How the feds are locking down their networks

How the feds are locking down their networks

US government's ambitious effort to lock down vulnerable Internet connections.

The US federal government is locking down its networks through an ambitious and fast-paced effort to eliminate connections to the Internet that are vulnerable to attack.

In the past nine months, the feds have reduced the number of external network connections they operate from more than 8,000 to about 2,700. By next year, the feds plan to have fewer than 100, many of them shared by multiple agencies.

It's an approach experts say large private-sector organizations would do well to emulate.

The federal government's remaining Internet access points will have state-of-the-art security policies and managed security services, including antivirus, firewall, intrusion detection and traffic monitoring.

Bush administration officials say the consolidation effort will help agencies fend off a barrage of viruses, worms, denial of service and other attacks, while improving their ability to respond when a hacker gets through its multilayered defenses.

"It will reduce our risk," says Karen Evans, administrator for E-Government and IT in the Office of Management and Budget (OMB). "We will have better situational awareness for what's happening on our networks so we can take actions that will help enhance the trust of the American people that we are protecting their information."

OMB announced the Trusted Internet Connections (TIC) initiative in November. It joins several other administration efforts designed to bolster cybersecurity, including encrypting data on laptops and migrating agencies to a standard desktop operating system configuration.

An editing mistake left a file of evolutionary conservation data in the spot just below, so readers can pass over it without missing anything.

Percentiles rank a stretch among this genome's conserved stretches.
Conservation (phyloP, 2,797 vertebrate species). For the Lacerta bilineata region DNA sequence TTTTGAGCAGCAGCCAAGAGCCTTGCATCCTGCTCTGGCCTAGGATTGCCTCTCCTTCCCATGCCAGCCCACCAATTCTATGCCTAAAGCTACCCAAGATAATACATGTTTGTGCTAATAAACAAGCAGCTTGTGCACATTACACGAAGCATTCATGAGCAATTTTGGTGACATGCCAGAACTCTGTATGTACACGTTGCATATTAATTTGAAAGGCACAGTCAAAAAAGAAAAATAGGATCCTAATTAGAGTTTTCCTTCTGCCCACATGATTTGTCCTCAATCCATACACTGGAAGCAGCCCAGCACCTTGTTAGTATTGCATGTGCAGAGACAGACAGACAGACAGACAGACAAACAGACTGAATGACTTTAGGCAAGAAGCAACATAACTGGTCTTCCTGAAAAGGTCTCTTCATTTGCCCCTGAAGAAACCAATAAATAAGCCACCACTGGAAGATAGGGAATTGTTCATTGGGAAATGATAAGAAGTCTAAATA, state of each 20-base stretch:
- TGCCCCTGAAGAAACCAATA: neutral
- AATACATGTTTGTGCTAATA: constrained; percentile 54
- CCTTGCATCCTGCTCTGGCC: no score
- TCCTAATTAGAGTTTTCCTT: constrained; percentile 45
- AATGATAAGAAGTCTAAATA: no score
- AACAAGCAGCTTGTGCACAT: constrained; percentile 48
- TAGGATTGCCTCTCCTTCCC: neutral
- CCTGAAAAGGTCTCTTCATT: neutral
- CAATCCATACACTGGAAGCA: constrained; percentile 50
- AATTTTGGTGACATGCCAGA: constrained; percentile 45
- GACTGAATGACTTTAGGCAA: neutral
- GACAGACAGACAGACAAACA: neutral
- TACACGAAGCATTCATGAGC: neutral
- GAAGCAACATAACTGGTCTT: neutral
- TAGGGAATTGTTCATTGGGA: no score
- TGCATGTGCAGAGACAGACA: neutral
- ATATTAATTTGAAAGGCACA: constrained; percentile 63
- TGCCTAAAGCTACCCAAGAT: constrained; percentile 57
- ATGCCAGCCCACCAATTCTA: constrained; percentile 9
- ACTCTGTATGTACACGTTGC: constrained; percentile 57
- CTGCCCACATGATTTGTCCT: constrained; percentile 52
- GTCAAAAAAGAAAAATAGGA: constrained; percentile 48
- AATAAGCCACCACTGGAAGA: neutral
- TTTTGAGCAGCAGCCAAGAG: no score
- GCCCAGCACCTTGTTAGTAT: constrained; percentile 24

The nation's leading carriers -- AT&T, Level 3, Qwest, Sprint and Verizon -- are drafting proposals due in mid-August to provide managed security services for the remaining Internet gateways. The government plans to award contracts in November to some or all of these carriers to support the TIC initiative.

"The federal government has got an onslaught of cyberattacks from foreign entities, and it needs to do something pretty quickly," says Diana Gowen, senior vice president and general manager of Qwest Government Services. "This whole TIC initiative has caused civilian agencies who one could argue are not as security savvy as the intelligence community and the Defense Department to really button things up."

"Internet access, if it's not managed properly, can provide security risks," says Susan Zeleniak, vice president of Verizon Federal. "The government is looking for a way to consolidate that access to make it easier and more efficient to apply appropriate security. . . . The government will see the benefits of this immediately."

Industry observers expect the TIC initiative to continue regardless of who wins the election in November.

"Cybersecurity is such a crucial issue across the whole economy, not just the government," says Ray Bjorklund, senior vice president at FedSources, a market research firm. "Everyone recognizes that there are so many threats out there. The more points of failure you have, the more likelihood you are going to have a failure. The TIC initiative makes sense."

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